Classes on Climate Change in Maine, USA

My Regional Reference Person, Beth Edmonds, is backing [supporting] me to lead Care of the Environment (COE) work in Maine (USA). I recently led classes on COE in two different Maine Areas, following Diane Shisk’s suggestion that we get our Communities discharging about and giving feedback on the Draft Program on Climate Change. [See <> .] I loved leading these classes. Beth’s support was beautiful, and I got to discharge lots of terror, embarrassment, and feelings of insignificance.


“Climate Science 101”: Climate change is real and is caused by us. The majority of climate scientists agree that if we make major shifts in the next five to seven years, we can turn it around. We get to decide if we want to or not!

People got to laugh while I gave examples of the ways my (white, female, middle-class, rural) early distress recordings try to convince me not to pay attention to this challenge. For example, “Someone smart, intelligent, and powerful is already taking care of this,” “If I pretend this isn’t happening, maybe it will stop,” “If I look at this head-on, my terror and heartbreak might ‘eat me alive.’”

I said that we are already restimulated a large part of the time. If we put our attention on the climate emergency, we won’t necessarily be more restimulated. However, we will have better access to our early material [distress] and we’ll be leveraging our discharge toward an exciting, collaborative goal on behalf of our beloved planet.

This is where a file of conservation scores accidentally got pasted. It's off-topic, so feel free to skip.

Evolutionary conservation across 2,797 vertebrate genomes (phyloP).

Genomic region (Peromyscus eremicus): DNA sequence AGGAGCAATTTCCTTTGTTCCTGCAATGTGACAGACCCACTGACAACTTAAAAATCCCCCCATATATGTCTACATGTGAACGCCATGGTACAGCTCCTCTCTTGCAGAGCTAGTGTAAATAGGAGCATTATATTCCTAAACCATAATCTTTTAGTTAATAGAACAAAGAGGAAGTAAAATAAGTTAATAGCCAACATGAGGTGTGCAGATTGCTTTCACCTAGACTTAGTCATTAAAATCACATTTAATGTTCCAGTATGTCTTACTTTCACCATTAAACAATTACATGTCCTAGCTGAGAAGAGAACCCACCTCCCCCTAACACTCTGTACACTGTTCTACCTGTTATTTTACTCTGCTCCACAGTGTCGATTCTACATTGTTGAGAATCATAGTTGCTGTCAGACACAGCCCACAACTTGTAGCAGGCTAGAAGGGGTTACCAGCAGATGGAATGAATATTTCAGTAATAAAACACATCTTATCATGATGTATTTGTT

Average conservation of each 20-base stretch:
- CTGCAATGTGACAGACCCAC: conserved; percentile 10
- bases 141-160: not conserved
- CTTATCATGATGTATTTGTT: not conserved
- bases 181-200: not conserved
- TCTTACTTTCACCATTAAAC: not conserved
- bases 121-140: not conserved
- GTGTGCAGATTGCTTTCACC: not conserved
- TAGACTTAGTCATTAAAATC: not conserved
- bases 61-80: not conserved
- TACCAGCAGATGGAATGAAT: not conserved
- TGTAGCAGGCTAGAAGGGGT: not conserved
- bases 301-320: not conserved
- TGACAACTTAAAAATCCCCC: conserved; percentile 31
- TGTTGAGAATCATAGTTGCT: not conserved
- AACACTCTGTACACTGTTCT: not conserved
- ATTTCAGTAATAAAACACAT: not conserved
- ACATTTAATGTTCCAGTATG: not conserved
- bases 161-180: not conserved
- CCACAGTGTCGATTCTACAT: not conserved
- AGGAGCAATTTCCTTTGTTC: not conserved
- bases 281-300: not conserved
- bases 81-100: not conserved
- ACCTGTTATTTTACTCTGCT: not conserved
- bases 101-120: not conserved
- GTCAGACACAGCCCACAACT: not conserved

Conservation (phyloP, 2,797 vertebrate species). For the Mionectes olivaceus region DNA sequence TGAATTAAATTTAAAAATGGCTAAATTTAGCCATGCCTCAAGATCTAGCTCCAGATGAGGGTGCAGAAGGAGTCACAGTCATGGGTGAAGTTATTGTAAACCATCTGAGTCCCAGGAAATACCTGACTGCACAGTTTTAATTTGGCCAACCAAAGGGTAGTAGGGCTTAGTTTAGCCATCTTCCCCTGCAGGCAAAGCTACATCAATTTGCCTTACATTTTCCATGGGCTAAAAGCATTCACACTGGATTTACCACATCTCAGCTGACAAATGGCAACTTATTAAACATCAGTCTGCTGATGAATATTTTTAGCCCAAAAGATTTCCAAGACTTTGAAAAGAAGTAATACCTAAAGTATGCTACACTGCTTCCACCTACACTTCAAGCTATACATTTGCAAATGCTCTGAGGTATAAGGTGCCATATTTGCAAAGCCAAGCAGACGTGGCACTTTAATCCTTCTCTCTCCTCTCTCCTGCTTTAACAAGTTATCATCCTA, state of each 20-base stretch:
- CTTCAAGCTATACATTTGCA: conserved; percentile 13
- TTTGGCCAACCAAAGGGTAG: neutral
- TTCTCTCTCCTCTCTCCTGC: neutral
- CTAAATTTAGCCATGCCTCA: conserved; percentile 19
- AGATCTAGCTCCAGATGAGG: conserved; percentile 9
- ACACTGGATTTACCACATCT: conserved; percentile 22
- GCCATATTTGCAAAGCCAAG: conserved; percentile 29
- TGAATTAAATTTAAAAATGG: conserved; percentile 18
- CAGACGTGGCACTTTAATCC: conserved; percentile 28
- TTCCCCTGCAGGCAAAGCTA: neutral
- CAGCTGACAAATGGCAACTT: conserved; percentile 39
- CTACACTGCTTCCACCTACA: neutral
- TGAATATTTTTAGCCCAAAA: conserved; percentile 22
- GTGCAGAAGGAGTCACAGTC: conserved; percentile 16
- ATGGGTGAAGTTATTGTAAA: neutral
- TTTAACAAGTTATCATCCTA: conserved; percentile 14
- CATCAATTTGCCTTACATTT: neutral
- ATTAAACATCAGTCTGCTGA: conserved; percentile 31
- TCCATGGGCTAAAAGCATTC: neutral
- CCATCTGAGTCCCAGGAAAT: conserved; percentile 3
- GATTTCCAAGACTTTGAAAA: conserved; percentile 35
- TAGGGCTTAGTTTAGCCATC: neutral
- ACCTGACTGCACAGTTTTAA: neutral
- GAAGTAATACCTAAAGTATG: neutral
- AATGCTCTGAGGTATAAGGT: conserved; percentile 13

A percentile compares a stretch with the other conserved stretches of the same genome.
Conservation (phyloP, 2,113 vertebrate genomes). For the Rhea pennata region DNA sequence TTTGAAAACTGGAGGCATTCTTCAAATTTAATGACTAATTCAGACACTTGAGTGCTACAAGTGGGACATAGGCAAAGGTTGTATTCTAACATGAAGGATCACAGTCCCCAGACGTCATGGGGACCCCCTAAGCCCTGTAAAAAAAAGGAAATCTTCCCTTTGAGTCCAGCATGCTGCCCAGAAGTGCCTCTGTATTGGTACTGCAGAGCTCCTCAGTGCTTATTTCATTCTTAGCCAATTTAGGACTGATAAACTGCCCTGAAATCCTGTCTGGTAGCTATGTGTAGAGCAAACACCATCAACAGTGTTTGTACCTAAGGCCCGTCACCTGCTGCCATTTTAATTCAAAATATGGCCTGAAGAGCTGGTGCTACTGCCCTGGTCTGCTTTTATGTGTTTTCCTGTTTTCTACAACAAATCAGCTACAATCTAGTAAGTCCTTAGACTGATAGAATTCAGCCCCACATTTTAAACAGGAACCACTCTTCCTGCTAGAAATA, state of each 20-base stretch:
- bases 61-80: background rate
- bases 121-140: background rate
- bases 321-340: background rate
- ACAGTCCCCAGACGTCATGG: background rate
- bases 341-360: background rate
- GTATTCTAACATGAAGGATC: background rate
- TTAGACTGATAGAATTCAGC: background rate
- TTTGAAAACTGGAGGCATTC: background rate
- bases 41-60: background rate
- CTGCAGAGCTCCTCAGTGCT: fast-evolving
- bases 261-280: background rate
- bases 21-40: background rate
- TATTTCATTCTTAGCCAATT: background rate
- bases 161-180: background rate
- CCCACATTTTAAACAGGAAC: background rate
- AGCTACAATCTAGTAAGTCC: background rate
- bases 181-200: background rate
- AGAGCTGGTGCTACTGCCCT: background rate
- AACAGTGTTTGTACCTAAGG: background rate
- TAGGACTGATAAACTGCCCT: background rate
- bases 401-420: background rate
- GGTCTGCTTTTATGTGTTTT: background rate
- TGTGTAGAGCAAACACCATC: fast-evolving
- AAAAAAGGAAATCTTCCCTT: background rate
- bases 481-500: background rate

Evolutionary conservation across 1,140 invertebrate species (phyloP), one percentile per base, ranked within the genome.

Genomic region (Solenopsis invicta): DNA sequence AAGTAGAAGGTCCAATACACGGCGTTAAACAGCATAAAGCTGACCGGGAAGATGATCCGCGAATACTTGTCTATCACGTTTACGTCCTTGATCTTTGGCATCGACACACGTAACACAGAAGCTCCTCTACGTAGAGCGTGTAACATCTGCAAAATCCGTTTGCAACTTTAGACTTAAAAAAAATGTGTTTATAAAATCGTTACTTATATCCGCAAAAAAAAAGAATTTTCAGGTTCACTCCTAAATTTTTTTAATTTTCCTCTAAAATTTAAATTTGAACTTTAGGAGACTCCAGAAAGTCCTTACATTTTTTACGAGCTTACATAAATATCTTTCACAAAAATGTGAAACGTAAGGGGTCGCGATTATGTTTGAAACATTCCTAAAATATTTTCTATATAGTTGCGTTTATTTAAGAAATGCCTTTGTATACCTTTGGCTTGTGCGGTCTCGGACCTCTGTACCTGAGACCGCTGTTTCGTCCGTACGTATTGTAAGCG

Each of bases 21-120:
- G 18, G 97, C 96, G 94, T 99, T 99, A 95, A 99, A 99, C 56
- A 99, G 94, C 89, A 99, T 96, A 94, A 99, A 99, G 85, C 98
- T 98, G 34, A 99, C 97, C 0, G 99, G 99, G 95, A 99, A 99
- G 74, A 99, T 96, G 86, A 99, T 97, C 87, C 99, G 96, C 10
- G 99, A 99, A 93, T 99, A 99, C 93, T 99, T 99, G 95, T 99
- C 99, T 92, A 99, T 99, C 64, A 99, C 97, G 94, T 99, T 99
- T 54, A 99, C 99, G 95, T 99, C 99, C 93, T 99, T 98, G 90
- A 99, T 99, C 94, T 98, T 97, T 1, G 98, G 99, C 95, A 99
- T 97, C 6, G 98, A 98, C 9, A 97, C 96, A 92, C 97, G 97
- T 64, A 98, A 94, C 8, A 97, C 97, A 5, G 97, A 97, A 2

We took turns reading from the first part of the draft program and then had mini-sessions on what we had read. I said this was a chance to use the “decide, act, discharge” method and to stay connected and act together. We laughed about our patterns’ resistance to taking on [undertaking] this work, and I reminded people that we get to do it together, the whole way. To end the class, we went around and shared our next steps. I thought people left looking buoyed up and connected.

We are going to start a regular “Zoom” COE support group. It looks to me like many RCers are ready to be involved. And leading, and backing leaders, is something we RCers know how to do well.

Leading these classes was exciting and energizing, and I now know where I need to discharge to keep forging ahead! The more I get to read other people’s writing, the more I can tell [see] that I’m part of a big team—even though I may feel like I’m operating solo. I look forward to hearing about others’ experiments, mistakes, and victories.

Anna Shapley-Quinn

Monroe, Maine, USA

Reprinted from the RC e-mail discussion list
for leaders in the care of the environment


Last modified: 2019-05-13 15:12:23+00